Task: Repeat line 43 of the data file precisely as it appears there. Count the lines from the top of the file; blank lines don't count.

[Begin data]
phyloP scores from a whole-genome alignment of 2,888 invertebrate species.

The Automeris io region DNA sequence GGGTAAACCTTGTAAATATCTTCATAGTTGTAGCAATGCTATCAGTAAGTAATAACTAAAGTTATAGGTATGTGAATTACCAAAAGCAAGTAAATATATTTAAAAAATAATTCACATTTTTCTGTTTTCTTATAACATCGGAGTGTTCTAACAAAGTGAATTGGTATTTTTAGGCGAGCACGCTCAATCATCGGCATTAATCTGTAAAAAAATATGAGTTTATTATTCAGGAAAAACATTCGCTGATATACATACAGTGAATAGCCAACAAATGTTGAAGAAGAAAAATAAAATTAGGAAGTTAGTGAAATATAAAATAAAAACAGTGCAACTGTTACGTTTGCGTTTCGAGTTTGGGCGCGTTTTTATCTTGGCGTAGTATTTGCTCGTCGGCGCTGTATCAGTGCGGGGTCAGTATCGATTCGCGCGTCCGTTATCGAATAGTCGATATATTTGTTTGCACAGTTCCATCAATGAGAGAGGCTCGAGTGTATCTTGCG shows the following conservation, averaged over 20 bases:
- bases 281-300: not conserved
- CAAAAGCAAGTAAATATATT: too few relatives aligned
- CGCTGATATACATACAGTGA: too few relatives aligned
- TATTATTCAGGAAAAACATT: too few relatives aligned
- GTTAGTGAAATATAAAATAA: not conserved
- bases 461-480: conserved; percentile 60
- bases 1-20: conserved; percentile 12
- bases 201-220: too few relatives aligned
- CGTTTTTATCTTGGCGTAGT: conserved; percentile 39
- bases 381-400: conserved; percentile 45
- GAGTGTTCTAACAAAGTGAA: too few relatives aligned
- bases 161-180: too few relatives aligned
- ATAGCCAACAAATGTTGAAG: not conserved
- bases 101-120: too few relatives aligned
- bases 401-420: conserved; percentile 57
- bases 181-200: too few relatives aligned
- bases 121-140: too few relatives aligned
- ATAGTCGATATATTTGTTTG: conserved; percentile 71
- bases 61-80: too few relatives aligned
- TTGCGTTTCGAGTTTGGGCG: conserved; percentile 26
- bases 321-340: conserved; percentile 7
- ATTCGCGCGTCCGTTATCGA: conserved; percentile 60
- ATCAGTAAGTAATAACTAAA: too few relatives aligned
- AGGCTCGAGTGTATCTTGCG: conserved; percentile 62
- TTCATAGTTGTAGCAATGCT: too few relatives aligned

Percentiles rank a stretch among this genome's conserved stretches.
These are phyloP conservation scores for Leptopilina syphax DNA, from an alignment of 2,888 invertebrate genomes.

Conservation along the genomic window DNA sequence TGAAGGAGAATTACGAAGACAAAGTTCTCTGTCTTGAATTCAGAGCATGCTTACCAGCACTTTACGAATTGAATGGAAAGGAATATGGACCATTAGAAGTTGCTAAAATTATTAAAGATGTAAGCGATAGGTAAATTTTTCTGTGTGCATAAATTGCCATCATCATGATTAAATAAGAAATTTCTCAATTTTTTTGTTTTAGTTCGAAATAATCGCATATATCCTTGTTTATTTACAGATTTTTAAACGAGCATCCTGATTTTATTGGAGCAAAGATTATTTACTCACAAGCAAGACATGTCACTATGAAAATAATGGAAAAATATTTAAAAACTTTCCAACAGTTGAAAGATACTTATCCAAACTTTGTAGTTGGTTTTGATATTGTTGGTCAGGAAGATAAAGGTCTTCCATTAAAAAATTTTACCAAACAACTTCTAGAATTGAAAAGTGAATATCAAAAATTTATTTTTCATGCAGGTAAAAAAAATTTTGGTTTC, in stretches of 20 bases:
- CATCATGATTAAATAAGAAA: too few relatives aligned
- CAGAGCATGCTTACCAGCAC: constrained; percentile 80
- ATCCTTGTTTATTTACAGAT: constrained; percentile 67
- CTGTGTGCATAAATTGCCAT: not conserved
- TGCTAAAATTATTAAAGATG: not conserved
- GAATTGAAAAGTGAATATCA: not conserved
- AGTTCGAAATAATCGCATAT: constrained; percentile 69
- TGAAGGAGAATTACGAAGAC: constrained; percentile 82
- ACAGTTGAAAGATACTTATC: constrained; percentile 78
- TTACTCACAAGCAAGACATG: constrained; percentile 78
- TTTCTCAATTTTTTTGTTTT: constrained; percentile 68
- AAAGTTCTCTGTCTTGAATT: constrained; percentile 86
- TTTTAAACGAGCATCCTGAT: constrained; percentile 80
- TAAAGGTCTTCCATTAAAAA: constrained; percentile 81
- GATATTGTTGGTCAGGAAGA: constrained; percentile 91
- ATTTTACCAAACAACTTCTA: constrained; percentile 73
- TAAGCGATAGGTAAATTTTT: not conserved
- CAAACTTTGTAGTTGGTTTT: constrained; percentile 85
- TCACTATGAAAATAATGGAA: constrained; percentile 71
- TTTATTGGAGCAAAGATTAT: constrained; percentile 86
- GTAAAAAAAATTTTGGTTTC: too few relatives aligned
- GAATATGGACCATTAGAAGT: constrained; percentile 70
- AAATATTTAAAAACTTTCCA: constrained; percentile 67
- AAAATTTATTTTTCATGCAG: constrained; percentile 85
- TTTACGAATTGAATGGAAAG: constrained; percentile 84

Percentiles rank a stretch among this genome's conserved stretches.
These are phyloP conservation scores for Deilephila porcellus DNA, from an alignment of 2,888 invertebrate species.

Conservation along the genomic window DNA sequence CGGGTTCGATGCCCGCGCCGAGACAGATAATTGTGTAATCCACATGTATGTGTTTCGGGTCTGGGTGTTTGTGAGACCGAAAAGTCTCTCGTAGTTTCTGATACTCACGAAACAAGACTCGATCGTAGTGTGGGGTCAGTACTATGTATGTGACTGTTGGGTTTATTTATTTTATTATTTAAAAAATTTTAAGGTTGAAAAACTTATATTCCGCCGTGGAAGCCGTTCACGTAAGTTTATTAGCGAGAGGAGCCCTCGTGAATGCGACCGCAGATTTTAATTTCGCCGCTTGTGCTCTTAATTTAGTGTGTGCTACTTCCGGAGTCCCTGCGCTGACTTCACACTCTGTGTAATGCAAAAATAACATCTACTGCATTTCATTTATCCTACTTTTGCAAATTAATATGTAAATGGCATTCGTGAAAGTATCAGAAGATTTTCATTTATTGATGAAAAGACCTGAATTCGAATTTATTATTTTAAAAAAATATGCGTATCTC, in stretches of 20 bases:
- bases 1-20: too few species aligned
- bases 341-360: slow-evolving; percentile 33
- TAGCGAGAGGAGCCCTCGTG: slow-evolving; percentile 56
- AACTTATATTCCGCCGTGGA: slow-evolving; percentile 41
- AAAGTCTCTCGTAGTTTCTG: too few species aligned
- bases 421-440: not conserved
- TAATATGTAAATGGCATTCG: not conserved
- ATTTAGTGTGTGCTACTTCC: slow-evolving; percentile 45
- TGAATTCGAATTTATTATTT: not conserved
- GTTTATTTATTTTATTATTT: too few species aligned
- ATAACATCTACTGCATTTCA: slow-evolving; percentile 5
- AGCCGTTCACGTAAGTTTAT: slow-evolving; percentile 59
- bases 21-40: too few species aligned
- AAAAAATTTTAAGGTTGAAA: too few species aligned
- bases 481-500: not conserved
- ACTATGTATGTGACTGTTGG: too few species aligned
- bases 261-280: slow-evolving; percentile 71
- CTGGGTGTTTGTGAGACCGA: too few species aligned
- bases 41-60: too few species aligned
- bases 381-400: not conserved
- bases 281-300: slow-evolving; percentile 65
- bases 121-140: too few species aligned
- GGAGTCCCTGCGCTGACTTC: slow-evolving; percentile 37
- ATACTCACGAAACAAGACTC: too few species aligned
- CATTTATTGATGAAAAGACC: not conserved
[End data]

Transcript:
- TTTTAAACGAGCATCCTGAT: constrained; percentile 80